Found Photography

She lived in obscurity in Chicago, worked as a nanny, and for a time was homeless. But she took pictures. Tens of thousands of pictures — showing them to nobody. And then, in 2007, a young Chicagoan named John Maloof, looking for pictures for a book, bought her work at a storage locker auction.

At first he didn’t know what he had. He wasn’t a photographer. But he put some of the pictures on the net, and people responded. Eventually it became clear that he had acquired the work of an important artist — mature, perceptive, visually arresting, with hints of Dorothea Lange, Diane Arbus, Helen Levitt and Walker Evans.

Those pictures changed Maloof’s life. He eventually acquired roughly 100,000 images, and a great deal more that have never seen by anyone, including the photographer, since they were never developed. He’s now working full time scanning and processing them.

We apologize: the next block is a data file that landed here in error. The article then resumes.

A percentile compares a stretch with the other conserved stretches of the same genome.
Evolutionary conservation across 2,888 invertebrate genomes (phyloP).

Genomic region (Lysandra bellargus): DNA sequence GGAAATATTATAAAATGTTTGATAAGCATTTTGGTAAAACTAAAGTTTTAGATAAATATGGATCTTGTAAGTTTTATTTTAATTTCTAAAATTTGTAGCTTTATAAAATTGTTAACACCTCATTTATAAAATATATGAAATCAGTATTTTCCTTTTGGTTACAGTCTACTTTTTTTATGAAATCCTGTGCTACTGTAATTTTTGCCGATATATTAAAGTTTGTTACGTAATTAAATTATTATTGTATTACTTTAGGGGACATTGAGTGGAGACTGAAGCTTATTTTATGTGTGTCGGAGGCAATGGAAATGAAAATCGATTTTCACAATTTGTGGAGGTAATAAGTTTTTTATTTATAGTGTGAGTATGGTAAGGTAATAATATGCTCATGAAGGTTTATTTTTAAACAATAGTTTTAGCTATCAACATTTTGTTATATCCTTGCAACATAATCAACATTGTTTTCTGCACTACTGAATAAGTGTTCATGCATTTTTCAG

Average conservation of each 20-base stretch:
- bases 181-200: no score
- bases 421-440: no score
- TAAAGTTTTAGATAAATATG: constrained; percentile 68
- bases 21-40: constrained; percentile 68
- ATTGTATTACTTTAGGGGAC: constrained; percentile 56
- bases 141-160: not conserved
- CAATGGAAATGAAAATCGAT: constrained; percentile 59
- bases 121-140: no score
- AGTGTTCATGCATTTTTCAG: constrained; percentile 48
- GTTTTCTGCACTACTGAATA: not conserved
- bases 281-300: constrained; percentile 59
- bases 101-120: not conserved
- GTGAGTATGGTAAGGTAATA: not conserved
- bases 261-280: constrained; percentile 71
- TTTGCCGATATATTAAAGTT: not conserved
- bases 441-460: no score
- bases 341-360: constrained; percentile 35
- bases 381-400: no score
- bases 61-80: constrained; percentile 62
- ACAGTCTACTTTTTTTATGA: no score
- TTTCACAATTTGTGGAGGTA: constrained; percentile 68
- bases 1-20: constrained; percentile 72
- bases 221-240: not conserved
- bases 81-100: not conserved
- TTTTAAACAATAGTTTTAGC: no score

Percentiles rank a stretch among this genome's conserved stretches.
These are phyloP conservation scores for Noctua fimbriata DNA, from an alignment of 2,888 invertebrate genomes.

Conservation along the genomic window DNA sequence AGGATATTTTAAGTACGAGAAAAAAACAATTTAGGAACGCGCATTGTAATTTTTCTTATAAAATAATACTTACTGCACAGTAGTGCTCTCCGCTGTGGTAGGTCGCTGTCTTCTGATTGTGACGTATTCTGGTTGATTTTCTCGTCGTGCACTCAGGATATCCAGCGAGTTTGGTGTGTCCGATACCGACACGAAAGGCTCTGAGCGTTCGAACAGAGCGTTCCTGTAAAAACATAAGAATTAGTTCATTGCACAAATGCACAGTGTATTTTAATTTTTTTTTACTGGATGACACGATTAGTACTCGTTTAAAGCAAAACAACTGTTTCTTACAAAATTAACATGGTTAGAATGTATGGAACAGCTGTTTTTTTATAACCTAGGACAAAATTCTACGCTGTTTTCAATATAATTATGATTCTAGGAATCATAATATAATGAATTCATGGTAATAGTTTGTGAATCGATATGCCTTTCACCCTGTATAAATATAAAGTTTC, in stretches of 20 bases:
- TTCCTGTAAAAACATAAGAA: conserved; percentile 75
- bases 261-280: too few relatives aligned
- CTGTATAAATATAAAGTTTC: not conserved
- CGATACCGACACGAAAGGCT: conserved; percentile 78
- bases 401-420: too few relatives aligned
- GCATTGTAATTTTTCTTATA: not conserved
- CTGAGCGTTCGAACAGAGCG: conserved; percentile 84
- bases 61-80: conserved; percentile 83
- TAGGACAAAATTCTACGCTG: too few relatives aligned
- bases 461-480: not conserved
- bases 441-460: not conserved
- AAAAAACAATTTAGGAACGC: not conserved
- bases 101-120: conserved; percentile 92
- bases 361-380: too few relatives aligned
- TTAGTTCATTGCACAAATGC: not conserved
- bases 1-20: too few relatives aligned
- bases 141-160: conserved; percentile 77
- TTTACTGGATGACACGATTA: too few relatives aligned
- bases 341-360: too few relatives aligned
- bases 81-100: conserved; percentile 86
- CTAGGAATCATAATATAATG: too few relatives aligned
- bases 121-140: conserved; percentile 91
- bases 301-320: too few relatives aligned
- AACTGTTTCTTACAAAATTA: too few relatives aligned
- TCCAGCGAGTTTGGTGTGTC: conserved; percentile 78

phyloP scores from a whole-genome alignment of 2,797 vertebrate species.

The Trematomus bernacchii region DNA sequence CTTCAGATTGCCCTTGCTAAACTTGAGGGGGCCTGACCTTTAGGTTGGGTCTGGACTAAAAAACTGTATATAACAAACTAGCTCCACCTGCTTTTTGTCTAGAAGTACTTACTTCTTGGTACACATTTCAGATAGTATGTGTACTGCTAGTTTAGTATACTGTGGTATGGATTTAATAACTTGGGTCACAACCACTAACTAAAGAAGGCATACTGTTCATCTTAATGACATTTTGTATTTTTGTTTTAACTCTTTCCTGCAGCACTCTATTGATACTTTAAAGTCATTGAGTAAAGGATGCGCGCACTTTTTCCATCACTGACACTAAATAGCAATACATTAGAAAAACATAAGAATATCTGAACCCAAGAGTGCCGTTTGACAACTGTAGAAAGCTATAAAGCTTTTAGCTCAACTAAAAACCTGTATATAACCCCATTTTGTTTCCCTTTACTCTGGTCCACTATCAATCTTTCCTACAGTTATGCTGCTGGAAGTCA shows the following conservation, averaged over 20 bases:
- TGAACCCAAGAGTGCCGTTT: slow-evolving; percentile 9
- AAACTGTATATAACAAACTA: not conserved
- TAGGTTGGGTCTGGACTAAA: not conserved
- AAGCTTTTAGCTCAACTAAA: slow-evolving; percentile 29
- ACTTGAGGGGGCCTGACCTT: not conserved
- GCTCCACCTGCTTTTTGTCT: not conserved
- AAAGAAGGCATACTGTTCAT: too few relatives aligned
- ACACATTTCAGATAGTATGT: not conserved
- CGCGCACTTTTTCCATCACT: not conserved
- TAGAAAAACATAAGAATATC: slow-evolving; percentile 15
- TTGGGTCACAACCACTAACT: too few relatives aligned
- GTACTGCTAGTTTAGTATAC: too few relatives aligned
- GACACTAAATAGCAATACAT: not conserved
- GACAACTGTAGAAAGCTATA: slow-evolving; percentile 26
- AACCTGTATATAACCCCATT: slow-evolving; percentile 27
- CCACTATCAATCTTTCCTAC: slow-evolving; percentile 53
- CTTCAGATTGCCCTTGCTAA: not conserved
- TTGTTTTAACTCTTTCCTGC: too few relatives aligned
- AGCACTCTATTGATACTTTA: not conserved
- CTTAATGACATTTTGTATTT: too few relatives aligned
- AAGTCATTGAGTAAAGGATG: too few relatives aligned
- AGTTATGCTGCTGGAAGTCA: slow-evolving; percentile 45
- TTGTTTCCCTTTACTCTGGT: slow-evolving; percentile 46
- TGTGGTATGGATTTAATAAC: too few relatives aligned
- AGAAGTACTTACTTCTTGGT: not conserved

You can see a selection of these photographs and learn more about the story on Maloof’s blog and on this gallery from Chicago Magazine.

To find so much important work lying unseen for so long is dramatic enough, but the last act is the strangest. When Maloof first went to that auction, the photographer was still alive. But he had no idea who she was. Two years later he found a lab receipt and learned her name: Vivian Maier. He did a Google search — and discovered that she had died just days earlier, presumably unaware of what had happened to her life’s work. A fascinating, elusive character, when she wasn’t working as a nanny she was never without a camera, usually a Rolleiflex. The children she cared for likened her to Mary Poppins.

In the last year, there’s been a groundswell of interest in Maier’s photography, and Maloof is now working on a documentary and a book. You can see a trailer for the film and help fund it here. A show will open next week at the Chicago Cultural Center. A local TV station did this ten-minute profile. There are more pictures on the site of collector Jeff Goldstein. And the radio show “Which Way, LA?” covered Maier and Maloof at the end of the Dec 29 episode.

Will Maier be seen as of the great photographers of the mid-twentieth century? It’s too early to say. But whatever history decides, it’s already quite a story.

Explore posts in the same categories: Media and Society, Photography

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